Owner Young Suk Yeom at Hayashi Sushi in Easton. The Long Island maki (left) is a feast for both eyes and palate; bibimbap (below left) is rice topped with vegetables, meat, and egg in a hot stone pot; a lunch special of sushi and tempura.
Owner Young Suk Yeom at Hayashi Sushi in Easton. The Long Island maki (left) is a feast for both eyes and palate; bibimbap (below left) is rice topped with vegetables, meat, and egg in a hot stone pot; a lunch special of sushi and tempura.
Photos by Wendy Chow/Globe Staff; above by photo Linda Clary

Hayashi Sushi & Sake Bar

447 Turnpike St., Easton

508-238-9160

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ilovehayashi.com

Hours: Tuesday and Wednesday, 11 a.m. to 9 p.m.; Thursday, 11 a.m. to 10 p.m.; Friday and Saturday, 11 a.m. to 10:30 p.m.; Sunday, 4 to 9 p.m.; closed Monday

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Operating a restaurant is no easy undertaking, so when a small, ethnic restaurant remains open for years in a suburban strip mall, diners can be confident about the quality of its food. Hayashi Sushi in Easton is one such place.

Young Suk Yeom opened Hayashi in September 2004. A native of Korea, Yeom worked in fashion marketing before coming to the United States to study business. She said she envisioned opening a Japanese-French fusion restaurant, but when she settled on the tiny Easton space, her plans had to be altered. The decor, however, dominated by large black-and-white photographs she took of Japanese models at a Paris fashion show, reflects her original vision.

Thanks to a thoughtful design, the 900-square-foot (and that’s including the kitchen space) restaurant doesn’t feel cramped. The dining area can seat about 20 people and another five at the sushi bar.

Yeom started the restaurant with her then-boyfriend, a sushi chef named Hayashi (hence the website address of ilovehayashi.com). He designed the menu and provided the sushi expertise. The Korean recipes are from Yeom’s mother, who ran a traditional Korean restaurant in Seoul. Also, “Hayashi means forest in Japanese,” she explained, “and I wanted to provide a natural, calming place for my customers.”

The restaurant is also a labor of love. Yeom is the manager, decorator, webmaster, caterer, hostess, and even chef when necessary. “I do everything by myself,” she said, now that the restaurant’s namesake is out of the picture.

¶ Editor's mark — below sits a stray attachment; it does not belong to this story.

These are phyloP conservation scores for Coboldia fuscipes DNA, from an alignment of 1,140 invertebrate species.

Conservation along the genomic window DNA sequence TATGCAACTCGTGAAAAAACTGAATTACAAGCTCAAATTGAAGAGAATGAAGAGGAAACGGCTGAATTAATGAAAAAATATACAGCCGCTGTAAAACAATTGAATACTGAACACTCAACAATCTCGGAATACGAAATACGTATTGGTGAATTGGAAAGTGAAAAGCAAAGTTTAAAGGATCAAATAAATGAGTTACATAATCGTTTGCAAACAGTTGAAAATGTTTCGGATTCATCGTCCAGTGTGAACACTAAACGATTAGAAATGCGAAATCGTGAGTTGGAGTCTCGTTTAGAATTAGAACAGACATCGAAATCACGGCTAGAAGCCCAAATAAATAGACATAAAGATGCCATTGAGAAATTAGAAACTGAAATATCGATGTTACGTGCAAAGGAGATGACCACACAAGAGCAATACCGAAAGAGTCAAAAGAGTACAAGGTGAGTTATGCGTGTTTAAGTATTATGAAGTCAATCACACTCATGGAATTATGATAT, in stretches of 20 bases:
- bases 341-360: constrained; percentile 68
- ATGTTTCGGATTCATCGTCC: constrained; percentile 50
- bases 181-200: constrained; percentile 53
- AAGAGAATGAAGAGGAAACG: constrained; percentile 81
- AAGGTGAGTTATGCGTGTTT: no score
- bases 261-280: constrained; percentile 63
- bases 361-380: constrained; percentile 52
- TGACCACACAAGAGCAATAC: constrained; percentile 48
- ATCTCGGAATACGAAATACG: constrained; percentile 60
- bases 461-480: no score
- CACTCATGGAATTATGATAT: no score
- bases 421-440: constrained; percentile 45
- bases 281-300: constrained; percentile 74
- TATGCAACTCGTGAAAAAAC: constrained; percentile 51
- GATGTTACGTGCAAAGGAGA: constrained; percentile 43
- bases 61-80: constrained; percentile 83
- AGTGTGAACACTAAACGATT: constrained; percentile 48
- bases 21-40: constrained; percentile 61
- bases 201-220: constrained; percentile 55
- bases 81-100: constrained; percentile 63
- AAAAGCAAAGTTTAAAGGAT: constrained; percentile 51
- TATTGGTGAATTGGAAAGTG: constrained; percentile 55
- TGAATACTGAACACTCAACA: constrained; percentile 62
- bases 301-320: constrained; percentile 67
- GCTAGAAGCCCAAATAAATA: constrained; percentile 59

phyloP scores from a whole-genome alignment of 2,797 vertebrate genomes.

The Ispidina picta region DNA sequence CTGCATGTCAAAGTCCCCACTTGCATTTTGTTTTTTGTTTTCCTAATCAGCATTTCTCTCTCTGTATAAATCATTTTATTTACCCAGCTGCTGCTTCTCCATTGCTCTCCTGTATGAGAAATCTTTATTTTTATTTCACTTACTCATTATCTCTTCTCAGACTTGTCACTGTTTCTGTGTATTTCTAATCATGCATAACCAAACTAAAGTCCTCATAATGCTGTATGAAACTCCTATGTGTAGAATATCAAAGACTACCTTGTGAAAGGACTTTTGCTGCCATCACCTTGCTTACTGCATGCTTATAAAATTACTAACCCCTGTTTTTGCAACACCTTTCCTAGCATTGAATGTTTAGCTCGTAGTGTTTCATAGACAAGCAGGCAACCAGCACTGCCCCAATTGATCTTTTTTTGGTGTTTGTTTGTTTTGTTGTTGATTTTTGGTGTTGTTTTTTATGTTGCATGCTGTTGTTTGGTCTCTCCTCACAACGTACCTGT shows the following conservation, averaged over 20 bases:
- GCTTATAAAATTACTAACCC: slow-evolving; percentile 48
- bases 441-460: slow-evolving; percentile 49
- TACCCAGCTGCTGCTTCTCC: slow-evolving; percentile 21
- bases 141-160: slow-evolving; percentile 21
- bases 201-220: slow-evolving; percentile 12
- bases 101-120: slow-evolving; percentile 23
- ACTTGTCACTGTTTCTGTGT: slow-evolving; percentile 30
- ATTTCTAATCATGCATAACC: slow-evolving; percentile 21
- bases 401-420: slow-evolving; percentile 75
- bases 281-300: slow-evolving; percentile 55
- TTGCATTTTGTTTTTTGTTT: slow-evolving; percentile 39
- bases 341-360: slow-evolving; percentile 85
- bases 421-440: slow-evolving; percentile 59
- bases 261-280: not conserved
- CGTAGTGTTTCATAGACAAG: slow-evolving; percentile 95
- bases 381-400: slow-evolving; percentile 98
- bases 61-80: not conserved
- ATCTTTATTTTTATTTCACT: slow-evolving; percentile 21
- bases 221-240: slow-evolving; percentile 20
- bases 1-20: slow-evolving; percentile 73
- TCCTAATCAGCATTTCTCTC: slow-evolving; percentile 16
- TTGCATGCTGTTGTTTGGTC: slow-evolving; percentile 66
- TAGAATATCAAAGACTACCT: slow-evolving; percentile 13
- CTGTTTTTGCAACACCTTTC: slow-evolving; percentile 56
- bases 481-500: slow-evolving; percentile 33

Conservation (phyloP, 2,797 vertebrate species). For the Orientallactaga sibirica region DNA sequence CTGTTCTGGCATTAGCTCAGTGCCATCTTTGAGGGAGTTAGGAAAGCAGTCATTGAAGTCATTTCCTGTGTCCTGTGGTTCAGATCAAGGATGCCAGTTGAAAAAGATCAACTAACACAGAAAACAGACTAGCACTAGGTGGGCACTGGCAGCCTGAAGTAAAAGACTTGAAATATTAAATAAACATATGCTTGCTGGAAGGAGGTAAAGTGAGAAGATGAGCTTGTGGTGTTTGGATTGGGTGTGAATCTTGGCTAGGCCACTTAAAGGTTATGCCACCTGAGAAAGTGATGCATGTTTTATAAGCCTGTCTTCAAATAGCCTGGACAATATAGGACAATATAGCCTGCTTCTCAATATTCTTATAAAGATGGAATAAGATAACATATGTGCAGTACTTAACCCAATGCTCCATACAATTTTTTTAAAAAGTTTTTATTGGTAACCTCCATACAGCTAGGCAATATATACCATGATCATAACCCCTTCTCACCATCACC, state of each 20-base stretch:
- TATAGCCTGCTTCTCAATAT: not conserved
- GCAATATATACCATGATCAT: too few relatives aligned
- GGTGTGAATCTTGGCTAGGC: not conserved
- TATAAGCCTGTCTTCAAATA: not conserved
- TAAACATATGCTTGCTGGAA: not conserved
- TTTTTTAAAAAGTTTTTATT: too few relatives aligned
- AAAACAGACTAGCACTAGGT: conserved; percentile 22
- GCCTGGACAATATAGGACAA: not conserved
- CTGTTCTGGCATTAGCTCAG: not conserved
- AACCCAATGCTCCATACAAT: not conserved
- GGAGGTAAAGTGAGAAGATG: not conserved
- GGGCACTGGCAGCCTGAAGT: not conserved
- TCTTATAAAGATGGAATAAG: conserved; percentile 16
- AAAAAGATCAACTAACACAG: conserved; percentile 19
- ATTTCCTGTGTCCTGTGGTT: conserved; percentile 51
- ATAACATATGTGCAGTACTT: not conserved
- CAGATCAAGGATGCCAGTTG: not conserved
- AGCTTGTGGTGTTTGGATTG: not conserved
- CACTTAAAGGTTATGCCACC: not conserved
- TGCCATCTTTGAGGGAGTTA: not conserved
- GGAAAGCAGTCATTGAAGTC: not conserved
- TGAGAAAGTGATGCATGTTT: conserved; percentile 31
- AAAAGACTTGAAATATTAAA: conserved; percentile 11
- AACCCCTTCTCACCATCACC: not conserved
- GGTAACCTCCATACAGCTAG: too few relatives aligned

That love is reflected in the dishes she serves, which are consistently delicious.

We started with a pizza maki ($13), an oven-toasted roll made with shrimp, crab salad, cucumber, avocado, cheddar cheese, and sprinkled with fish roe and tempura crumbs. I was expecting a pizza-shaped dish instead of a roll, but just one bite banished any qualms. And yes, cheese does go well with sushi.

A chef’s special roll, called Long Island maki ($16) here, is not on the menu, but it’s something worth asking for. The roll is a feast for the eyes: slices of raw tuna and salmon arranged on a flat bed of deep-fried nori-rice layer, topped with multihued flying fish roe, black sesame seeds, and tempura crumbs, and drizzled with a spicy mayo sauce. It’s also a feast for the taste buds: The warm confection exploded with contrasting textures while melding harmonious flavors.

Another interesting appetizer was the hamachi-kama ($10), broiled yellowtail collars served with teriyaki sauce. The two meaty collars, lightly salted with a sweet sauce, were quickly picked clean by my teenagers.

Our entrees, which came with the standard miso soup, were also satisfying. The seared tuna teriyaki ($18) consisted of succulent chunks of seasoned tuna expertly cooked so that the insides were still rare. It was served with vegetables and rice, and drizzled with light teriyaki sauce that didn’t overwhelm the fresh fish.

The beef and vegetable bibimbap ($15) was a heady combination of marinated slices of beef, vegetables, and fried egg over rice. My only disappointment with this signature Korean dish was that while the rice was kept warm by the stone pot, it didn’t have the expected crunchy layer.

A dish of hae dup bob ($17) was an assortment of raw fish slices and vegetables on a bed of vinegared rice. A squeeze bottle of Korean chili sauce is provided so diners can adjust the heat to their comfort level.

Hayashi offers lunch specials Tuesday through Saturday, from 11 a.m. to 2:30 p.m. We had the tempura udon ($11), a bowl of thick noodles and vegetables in a fragrant broth accompanied by two large deep-fried shrimp, all of which were devoured quickly.

The tempura sushi combo ($13) was a pretty combination of fried shrimp and vegetables, three pieces of sashimi, two pieces of sushi, and six pieces of California maki.

While we found the food excellent, service can be spotty, especially when all the tables are occupied. On a busy Friday night, our waiter forgot to bring a glass for a can of beer, even after being reminded. An order of uni never arrived, and it wasn’t until halfway through the meal that he apologized, saying they were out of the sea urchin roe.

In a phone interview, Yeom said she has many loyal customers who think nothing of helping her clear tables when she’s backed up. Every community deserves such a high-quality neighborhood joint.

Wendy Chow